I like to print out the list of comments and give students a chance to look them over before addressing some of the issues. I feel that having the list can be a nice starting point for a discussion about the course and what changes might and might not be possible or advisable. Sometimes I give a reading task like identifying the common trends or something like that but mostly just a chance to read over the comments and maybe discuss their observations with a partner is enough.
I said the list can be a great starting point. What I mean is that the list can be a great catalyst for a discussion or a chance for the teacher to address certain issues. I don’t mean to imply that the teacher needs to follow all the requests or suggestions. I do think that simply addressing them can be helpful for students to feel heard and respected. In collecting feedback this way, I have discovered that many of the more negative thoughts and feelings mostly stem from a different understanding regarding the roles and rules of teachers and students in the particular context. I think by calmly addressing these the teacher can help the students see things from a slightly different perspective. Whenever I do feedback in this way I am always pleasantly surprised about the existence of a minor issue that could potentially have festered if left alone.
One particular example that comes to mind regarding an issue that might have been problematic if unaddressed was about students not receiving corrections on journals they were asked to write. Their expectation was that teachers correct writing, all writing that students do. My intent with the journal was to focus more on the content of what was written rather than the form. So, what some students saw as a dereliction of teacher duty was actually a considered pedagogical choice. Simply taking a few minutes to make this explicit seemed to have a very positive impact. Also the offer to correct 10 students per week as chosen by the students (rather than correcting every line of the journal) was met with approval (even though most students did not in fact take the teacher up on this).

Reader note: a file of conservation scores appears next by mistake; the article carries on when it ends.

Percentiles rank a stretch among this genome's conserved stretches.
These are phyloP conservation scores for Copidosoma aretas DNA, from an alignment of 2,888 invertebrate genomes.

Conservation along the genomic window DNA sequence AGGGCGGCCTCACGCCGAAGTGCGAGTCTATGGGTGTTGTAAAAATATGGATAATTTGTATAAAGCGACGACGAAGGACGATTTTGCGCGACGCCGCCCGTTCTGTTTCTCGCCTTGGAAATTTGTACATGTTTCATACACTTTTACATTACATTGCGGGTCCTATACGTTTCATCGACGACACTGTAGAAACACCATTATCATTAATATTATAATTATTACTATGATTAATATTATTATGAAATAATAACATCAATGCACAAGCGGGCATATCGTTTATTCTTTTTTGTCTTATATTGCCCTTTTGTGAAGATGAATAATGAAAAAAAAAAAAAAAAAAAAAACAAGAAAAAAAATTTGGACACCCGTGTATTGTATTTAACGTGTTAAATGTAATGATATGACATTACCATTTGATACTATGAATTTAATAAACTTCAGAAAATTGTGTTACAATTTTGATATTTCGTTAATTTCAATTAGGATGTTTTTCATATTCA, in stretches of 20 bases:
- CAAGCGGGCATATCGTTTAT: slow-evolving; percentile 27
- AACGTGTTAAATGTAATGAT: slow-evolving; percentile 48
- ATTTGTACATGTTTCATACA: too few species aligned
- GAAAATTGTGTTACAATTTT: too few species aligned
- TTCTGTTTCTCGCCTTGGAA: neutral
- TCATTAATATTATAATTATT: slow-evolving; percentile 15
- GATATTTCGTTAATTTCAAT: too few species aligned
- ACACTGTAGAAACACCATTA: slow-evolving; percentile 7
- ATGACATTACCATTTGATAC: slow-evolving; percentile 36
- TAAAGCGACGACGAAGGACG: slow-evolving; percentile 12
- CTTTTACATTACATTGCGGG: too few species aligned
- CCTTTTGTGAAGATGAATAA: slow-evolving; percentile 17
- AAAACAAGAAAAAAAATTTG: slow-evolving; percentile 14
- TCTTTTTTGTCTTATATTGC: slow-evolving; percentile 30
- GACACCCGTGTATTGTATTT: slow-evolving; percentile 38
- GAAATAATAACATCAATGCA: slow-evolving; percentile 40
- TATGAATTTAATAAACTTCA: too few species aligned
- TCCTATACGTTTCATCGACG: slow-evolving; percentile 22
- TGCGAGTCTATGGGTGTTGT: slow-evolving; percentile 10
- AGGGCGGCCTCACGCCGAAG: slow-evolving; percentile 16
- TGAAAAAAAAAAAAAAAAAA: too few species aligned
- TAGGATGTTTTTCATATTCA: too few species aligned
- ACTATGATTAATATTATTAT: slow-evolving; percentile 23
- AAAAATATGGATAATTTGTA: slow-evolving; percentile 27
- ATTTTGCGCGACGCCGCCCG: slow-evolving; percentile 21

So, that is one way I use to collect feedback and to start a conversation about how the course is going as well as address requests and concerns (as well as to see what students thing is working and should be continued).
I wonder what other ways people have used and found successful?
Tips, notes, and confessions:
Tip: If possible, try to avoid red, orange and green cards as it can be too confusing due to traffic colors and traffic color metaphors not exactly matching up to the categories here.
Tip: Stick a labelled card on the board in order to make sure confusion about what each color stands for is minimal.
(In my experience there is always a bit of confusion). Feel free to model examples of what you are looking for but I don’t usually do this.
Note: Lately, in doing this I have been extremely impressed with the quality of the feedback I’ve received. This means that I have found it useful for opening a discussion and possibly making some changes.